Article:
Revistes Catalanes amb Accés Obert (RACO)

Water, White Tigers and Corrupt Neoliberalism: Controversial Entrepreneurs in Recent Fiction from the Subcontinent

Isabel Alonso Breto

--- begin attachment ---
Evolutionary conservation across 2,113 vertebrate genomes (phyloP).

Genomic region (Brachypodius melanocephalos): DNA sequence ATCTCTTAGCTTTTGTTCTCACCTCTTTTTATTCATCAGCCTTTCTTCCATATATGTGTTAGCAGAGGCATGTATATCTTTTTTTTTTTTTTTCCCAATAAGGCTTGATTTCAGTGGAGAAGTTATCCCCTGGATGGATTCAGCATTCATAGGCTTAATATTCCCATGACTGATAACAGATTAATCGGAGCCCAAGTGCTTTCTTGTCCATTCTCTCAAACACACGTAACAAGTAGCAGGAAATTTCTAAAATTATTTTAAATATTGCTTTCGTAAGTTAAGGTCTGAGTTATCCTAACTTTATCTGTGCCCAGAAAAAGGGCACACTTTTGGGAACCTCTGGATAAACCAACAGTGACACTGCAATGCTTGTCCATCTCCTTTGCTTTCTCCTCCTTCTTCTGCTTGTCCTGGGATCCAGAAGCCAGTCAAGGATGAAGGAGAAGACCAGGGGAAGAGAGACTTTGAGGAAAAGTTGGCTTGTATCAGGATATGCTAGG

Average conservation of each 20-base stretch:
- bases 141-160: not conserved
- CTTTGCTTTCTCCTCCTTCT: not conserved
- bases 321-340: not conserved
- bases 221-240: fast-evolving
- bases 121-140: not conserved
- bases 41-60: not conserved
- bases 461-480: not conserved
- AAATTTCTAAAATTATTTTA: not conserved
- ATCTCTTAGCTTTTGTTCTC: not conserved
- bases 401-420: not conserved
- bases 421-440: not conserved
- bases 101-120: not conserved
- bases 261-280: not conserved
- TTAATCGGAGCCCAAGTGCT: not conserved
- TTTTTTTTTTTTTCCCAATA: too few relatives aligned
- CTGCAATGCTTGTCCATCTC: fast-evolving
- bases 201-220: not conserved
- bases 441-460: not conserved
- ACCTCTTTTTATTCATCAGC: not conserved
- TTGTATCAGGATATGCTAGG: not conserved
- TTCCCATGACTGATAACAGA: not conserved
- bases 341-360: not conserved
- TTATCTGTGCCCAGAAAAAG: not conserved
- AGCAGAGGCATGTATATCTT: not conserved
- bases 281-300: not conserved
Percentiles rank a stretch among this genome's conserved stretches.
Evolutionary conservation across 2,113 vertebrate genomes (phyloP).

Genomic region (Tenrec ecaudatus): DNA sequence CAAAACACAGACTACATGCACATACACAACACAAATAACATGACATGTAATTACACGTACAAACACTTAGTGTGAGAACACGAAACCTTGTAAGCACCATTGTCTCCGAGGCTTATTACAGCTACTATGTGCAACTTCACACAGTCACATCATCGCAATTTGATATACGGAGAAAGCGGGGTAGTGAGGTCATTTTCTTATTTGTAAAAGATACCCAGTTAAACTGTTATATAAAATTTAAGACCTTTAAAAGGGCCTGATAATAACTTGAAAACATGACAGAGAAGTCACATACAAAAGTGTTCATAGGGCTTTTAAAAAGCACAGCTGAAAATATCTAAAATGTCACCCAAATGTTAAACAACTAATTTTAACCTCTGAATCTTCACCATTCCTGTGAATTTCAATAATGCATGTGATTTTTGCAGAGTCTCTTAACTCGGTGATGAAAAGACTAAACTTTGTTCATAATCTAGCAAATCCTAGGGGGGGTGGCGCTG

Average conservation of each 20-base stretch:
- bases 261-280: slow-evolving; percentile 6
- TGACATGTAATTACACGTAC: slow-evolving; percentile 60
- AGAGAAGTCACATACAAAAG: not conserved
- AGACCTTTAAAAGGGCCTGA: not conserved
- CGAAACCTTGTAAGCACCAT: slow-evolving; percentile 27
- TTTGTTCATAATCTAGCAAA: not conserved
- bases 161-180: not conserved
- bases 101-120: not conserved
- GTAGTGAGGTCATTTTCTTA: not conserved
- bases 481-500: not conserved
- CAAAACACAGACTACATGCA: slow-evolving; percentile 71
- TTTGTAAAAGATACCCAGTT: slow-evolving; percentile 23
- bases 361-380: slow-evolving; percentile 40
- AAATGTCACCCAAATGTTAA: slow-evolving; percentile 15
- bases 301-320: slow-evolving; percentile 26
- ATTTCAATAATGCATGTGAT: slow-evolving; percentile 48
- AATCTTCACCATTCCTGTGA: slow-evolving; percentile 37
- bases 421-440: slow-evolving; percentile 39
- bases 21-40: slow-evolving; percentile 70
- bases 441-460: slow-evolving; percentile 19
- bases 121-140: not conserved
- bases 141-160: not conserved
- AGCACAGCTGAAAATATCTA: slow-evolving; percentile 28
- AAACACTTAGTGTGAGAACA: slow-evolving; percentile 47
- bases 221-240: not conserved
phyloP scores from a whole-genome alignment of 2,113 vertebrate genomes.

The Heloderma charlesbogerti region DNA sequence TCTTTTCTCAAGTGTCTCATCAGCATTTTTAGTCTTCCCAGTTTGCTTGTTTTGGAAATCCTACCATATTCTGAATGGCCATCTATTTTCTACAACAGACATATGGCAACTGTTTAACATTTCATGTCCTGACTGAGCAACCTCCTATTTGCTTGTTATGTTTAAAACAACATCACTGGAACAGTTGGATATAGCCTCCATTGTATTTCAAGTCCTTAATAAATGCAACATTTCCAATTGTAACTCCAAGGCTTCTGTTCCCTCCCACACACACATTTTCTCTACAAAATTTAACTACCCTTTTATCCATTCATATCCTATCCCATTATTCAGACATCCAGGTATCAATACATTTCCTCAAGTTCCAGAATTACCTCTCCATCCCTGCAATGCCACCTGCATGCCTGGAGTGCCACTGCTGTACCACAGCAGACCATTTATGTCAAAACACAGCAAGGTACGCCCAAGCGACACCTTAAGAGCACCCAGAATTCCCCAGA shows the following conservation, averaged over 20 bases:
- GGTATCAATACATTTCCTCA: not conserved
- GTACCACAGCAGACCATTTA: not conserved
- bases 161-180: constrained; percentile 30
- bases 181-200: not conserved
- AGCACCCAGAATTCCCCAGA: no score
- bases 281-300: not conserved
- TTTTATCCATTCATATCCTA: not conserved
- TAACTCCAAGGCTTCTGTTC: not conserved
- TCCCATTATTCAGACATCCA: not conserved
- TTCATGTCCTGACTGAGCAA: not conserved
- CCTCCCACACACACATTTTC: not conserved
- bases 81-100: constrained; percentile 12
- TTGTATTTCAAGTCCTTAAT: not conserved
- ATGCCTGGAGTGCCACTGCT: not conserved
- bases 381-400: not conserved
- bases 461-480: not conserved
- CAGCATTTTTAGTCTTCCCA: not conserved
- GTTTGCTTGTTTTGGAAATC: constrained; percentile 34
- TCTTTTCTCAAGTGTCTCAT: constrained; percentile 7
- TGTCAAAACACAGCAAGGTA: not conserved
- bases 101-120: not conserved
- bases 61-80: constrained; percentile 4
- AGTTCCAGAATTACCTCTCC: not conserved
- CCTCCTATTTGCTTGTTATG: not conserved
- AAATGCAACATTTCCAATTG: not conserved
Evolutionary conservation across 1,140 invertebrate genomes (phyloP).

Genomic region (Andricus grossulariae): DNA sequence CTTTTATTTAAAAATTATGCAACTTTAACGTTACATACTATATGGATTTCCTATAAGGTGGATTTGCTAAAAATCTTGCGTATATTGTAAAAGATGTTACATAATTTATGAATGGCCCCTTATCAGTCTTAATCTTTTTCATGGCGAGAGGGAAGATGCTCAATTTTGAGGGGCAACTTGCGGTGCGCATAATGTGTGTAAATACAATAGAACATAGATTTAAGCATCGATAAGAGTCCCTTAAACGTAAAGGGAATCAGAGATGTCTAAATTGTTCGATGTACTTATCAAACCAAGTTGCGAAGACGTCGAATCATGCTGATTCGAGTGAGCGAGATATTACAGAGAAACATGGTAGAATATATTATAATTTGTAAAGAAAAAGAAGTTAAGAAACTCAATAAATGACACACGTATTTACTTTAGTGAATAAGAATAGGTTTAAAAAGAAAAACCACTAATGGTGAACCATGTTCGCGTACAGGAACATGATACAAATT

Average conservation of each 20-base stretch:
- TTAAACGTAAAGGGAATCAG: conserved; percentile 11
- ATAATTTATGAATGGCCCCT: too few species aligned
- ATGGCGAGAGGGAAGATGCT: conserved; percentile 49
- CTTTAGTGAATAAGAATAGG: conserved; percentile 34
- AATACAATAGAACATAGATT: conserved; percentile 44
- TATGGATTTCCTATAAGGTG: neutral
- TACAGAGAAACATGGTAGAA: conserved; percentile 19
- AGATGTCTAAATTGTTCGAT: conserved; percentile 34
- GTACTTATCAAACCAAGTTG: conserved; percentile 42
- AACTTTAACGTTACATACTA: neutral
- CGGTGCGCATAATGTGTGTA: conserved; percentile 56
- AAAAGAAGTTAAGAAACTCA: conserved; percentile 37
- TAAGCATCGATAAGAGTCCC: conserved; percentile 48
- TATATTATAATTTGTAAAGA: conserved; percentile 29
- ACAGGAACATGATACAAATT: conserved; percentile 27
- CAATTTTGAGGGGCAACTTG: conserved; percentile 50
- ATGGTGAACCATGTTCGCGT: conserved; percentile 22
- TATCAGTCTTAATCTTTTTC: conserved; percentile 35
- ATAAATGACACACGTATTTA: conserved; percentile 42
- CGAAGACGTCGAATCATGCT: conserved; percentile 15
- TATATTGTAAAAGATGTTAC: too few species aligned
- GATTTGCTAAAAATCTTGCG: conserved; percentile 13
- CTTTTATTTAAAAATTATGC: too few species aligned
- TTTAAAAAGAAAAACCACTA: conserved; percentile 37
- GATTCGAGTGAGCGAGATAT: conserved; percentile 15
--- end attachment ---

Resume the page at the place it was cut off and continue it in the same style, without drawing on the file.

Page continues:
Water has traditionally held a variety of metaphorical meanings in literature. Mostly, however, it has been deployed as a purifying element, endowed with the virtues of cleansing and renewing both persons and situations. Such perception of the substantiating role of water finds an echo in the main Indian cultures, both Hinduism and Islam. This article argues that the traditional metaphorical use of water as connected to renovation is very present in contemporary fiction of South Asian origin, yet its main argument is that this idea of renovation, which has traditionally been perceived as positive, is not necessarily ridden with celebratory aspects in the novels under discussion. Rather, water plays in these works controversial if not highly problematic roles. The works discussed are Aravind Adiga’s The White Tiger (2008), Chetan Baghat’s Revolution 2020 (2011), and  Moshin Hamid’s How to Get Filthy Rich in Rising Asia (2013), novels whose main characters are fictional representations of the pioneers of their generation, in all cases moving from rags to riches at the expense of surrendering to immorality or corruption. Besides entailing a sharp criticism of the indiscriminate neoliberal practices which are enriching certain sectors of Asian societies, these novels denounce the severe misuse of water sources, essential for the daily routines of millions of people who, with the changes brought about by rather abrupt processes of modernization, are deprived of access to their traditional means of subsistence.

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